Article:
Local mother founds Project Eli in fight against fentanyl

Aug. 21 is National Fentanyl Prevention and Awareness Day

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Daniel “Elijah” Figueroa

Sunday, August 21, will be the inaugural National Fentanyl Prevention and Awareness Day.

Perla Mendoza, a Seal Beach resident for eight years, wants the community to be aware of this date.

Mendoza said it was not a popular subject but an important one.

Mendoza is the founder of Project Eli, named in honor of her son Daniel “Elijah” Figueroa. He was 20 he died. She said she is trying to make sense of her sons tragedy.

Daniel died in 2020 after taking a single pill that contained fentanyl.

(For more information about fentanyl, see this week’s “briefing room,” on page 4.)

According to the project Eli website, Daniel had aspired to be a businessman and wanted to strengthen his relationship with God.

Mendoza said while in high school, Daniel got good grades and was an athlete. Sometime in the 11th grade, he lost interest.

In his teens he had struggled with substance abuse. According to Project Eli’s website, completed to treatment program in July 2020.

According to Mendoza, later that year, Daniel believed he had purchased painkillers online. She said, in an August interview, that he bought 15 pills on Snapchat. A friend of his had referred Daniel to the source. He only took one pill. Unfortunately, it was a counterfeit. A fake pharmaceutical. It contained fentanyl.

Mendoza said she worked with Snapchat executives to shut down the drug dealers account. That took nine months. However, the drug dealer remains free, according to Mendoza.

“The focus of Project Eli is spreading awareness to the dangers of illegal drugs, especially Fentanyl. Our goal is education and advocation. To achieve that goal, we have collaborated with the Alexander Neville Foundation, VOID, Drug Induced Homicide Foundation, and Jade OC,” she wrote in a recent email.

“Project Eli educates parents, young adults and teens through Elijah’s story and directs them to community resources. Based in Orange County CA, Project Eli has been invited to speak at local school districts, recovering homes, and universities, addressing students and parents on the deceptive ways Fentanyl kills using Eli’s tragedy and accounts from other grieving families. We have had the privilege of educating and collaborating with Orange County and Riverside District Attorneys, OC Sheriff, LA County Sheriff, and OC Health Care Agency leaders, as well as numerous media outlets,” she wrote.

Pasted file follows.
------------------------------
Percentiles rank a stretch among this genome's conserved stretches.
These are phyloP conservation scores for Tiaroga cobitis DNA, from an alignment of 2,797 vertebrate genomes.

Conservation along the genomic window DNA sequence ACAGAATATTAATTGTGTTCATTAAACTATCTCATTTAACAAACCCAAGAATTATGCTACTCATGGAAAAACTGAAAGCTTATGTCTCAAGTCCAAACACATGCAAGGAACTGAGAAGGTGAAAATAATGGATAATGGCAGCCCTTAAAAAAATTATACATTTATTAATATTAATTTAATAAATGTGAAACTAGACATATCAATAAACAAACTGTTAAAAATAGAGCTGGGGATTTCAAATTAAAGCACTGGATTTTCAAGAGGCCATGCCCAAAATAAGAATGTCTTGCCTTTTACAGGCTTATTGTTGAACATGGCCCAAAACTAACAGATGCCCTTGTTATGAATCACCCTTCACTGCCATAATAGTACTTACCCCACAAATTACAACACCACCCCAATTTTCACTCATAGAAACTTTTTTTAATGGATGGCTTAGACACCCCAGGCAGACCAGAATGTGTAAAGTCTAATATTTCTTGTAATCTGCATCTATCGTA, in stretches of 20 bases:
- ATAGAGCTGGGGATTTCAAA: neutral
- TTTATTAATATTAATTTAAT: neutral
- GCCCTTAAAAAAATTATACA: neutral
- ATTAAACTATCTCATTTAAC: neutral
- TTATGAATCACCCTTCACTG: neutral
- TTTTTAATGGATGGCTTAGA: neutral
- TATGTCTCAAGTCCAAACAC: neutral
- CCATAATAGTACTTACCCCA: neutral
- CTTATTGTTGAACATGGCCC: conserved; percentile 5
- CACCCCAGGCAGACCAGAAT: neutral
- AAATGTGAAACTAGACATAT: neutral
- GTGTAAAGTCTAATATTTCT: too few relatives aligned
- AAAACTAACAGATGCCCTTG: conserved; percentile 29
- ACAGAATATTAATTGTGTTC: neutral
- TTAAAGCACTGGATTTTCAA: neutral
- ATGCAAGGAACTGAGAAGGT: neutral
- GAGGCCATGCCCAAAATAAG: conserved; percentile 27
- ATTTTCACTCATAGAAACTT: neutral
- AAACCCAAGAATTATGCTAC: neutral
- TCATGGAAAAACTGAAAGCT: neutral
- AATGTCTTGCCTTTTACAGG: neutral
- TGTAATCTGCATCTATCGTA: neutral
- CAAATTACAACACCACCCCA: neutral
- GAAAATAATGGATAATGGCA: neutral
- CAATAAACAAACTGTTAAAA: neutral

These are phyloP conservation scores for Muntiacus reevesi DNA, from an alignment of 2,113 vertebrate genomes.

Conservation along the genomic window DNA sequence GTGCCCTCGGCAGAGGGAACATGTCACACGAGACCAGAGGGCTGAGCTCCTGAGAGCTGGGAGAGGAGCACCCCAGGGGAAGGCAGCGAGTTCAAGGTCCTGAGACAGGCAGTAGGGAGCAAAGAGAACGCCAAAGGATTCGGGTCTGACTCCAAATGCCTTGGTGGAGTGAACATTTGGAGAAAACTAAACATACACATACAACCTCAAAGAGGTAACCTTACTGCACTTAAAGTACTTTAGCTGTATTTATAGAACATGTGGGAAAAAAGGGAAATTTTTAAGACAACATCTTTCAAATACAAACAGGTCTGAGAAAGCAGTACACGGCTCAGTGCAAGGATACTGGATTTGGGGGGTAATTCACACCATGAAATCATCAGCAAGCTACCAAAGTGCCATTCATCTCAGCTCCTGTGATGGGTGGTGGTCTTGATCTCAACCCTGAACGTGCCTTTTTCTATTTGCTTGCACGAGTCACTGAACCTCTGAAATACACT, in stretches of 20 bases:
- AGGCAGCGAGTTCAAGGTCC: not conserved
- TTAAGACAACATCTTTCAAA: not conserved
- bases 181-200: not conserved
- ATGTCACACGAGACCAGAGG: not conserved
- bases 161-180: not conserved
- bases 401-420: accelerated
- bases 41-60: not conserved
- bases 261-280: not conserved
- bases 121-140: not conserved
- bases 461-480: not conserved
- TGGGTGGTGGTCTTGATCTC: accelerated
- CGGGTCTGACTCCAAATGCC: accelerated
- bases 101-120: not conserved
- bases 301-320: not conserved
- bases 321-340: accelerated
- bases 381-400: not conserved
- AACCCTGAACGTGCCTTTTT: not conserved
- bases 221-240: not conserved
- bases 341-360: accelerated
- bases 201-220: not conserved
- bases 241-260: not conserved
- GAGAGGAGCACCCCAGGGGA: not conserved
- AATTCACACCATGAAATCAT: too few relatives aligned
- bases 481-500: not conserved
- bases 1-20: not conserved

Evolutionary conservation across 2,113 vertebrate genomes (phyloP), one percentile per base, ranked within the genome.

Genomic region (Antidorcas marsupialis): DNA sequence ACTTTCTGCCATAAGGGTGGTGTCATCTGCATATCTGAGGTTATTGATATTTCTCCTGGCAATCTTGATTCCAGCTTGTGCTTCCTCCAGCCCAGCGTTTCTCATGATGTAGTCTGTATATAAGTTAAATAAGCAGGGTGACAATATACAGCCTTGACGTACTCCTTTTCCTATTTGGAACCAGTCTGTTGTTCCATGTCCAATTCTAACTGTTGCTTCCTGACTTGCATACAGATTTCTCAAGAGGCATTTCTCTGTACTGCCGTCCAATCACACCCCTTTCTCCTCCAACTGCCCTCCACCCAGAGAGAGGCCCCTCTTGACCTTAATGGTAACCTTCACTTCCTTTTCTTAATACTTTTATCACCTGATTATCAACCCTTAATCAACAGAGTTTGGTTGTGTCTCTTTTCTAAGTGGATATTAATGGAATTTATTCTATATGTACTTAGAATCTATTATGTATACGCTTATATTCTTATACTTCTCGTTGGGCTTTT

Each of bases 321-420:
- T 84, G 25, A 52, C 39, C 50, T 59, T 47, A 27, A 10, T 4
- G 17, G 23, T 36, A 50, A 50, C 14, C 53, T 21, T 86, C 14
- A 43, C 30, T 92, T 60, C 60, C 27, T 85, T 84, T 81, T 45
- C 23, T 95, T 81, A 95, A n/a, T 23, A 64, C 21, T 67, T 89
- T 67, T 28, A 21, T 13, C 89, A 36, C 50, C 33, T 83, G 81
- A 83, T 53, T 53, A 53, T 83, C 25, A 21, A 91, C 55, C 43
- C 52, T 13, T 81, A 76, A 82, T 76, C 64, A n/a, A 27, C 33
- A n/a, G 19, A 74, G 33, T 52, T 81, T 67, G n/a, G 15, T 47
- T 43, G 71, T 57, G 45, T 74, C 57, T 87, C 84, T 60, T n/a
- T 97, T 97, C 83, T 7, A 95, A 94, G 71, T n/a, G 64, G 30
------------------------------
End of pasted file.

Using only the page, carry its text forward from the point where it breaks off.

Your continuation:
On the phone, she said, “For the longest time, I was doing everything on my own.”

According to Mendoza, a lot of the work she’s been doing has been educating people about the dangers of drugs on Snapchat.

She said that a lot of kids who are dying don’t know that they’re purchasing something with fentanyl in it.

According to Mendoza, the focus of drug education has been a aimed at high school and college students. Mendoza believes there is a need to communicate with middle school kids. She said social media makes it difficult for parents to keep track of what the kids are doing and for the police to find evidence.

Locally, Mendoza wants to do a community event.

“I reached out to several city officials including the mayor but have not received a response. I’ll be joining a group of other moms in Newport on the 21st and hosting a movie night to show [the documentary “Dead on Arrival”] and answer questions and provide resources inside my apartment. I invited my son’s friends and other young people in my family/friend circle,” she wrote in an August 16 email.

Local mother founds Project Eli in fight against fentanyl